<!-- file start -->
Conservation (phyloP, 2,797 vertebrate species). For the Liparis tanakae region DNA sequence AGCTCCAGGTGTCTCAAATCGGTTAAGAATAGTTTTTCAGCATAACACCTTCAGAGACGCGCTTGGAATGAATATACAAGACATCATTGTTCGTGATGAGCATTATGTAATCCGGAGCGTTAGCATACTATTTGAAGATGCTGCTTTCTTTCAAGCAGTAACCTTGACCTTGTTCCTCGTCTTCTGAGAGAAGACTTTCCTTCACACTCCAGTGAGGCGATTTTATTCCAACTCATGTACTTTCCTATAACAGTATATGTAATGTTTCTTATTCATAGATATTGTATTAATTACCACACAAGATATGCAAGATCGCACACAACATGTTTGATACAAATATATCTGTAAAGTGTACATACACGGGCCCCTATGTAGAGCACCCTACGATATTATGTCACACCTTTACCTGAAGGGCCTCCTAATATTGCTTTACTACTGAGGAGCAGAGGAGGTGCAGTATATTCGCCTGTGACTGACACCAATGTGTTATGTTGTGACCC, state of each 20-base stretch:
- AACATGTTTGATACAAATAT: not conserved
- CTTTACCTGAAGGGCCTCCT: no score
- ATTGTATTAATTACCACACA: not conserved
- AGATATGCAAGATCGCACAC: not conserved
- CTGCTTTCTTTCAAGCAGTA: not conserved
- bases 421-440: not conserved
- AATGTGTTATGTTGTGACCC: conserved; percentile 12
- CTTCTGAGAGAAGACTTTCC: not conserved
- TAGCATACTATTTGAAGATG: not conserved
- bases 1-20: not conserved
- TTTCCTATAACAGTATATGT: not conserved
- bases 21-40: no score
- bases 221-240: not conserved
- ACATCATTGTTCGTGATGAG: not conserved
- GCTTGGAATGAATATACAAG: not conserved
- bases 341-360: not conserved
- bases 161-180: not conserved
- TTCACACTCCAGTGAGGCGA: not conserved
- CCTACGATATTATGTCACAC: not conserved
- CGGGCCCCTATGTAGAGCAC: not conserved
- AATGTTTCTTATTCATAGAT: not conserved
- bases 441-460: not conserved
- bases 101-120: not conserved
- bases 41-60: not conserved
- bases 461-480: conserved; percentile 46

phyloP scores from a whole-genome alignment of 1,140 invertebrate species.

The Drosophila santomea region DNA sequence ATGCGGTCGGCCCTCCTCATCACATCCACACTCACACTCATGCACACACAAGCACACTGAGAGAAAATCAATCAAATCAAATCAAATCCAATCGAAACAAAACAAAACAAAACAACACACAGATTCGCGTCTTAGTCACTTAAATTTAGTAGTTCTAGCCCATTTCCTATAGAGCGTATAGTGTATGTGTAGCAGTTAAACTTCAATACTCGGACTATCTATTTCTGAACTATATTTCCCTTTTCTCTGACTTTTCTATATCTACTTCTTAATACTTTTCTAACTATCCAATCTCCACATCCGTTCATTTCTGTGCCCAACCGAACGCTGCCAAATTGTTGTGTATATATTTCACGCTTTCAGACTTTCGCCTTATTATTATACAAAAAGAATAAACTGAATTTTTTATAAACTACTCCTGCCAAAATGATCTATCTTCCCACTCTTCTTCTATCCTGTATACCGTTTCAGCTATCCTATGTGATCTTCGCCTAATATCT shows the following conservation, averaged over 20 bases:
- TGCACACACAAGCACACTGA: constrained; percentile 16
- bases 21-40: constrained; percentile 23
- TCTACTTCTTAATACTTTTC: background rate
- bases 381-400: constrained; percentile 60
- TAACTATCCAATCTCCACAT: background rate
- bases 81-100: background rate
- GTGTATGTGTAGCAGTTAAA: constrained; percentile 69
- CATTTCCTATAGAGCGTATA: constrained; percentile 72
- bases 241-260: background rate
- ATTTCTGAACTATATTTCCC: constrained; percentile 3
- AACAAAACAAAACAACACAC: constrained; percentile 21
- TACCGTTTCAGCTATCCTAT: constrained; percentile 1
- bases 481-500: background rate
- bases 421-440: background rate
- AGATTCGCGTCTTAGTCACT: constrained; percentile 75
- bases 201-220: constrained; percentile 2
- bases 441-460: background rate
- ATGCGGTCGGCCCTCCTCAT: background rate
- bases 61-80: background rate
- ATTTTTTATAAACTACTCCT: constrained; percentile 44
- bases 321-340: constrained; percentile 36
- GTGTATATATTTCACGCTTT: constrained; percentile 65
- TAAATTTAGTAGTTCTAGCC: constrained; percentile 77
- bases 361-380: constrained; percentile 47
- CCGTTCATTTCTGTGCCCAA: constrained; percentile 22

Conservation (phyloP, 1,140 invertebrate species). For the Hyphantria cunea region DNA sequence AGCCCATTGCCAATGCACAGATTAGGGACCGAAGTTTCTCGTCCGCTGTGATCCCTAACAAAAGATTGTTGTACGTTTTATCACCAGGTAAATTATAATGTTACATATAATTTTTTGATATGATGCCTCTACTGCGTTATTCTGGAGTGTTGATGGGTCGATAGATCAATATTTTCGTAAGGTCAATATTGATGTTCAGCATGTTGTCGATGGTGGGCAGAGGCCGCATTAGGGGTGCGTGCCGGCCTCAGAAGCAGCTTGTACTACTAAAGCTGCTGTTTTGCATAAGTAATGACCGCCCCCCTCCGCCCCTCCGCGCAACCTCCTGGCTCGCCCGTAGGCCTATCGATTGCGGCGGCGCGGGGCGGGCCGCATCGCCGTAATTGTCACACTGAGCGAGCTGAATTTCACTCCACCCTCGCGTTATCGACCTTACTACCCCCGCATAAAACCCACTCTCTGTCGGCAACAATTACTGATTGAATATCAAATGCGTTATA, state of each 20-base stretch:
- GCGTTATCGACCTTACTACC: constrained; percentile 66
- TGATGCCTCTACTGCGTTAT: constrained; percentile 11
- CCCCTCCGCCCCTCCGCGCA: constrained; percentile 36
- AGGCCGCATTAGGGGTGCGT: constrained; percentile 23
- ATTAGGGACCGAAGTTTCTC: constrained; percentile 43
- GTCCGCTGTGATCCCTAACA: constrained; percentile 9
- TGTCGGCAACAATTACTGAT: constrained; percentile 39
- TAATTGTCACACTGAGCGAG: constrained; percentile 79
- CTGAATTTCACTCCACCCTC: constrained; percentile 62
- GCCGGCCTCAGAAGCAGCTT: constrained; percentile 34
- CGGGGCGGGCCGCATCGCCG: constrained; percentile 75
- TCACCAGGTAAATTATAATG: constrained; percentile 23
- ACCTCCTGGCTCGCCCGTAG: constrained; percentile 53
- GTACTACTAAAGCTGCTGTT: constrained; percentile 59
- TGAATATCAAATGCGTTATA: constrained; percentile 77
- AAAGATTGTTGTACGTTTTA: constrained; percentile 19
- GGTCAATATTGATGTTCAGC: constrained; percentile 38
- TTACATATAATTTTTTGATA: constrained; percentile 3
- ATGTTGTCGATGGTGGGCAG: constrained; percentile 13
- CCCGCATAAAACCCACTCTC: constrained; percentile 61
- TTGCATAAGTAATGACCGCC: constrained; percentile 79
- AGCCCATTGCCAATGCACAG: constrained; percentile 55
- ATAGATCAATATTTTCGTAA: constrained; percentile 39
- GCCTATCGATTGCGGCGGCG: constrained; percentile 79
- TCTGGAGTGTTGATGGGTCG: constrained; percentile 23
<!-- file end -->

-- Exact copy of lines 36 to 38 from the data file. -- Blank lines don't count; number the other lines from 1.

- CATTTCCTATAGAGCGTATA: constrained; percentile 72
- bases 241-260: background rate
- ATTTCTGAACTATATTTCCC: constrained; percentile 3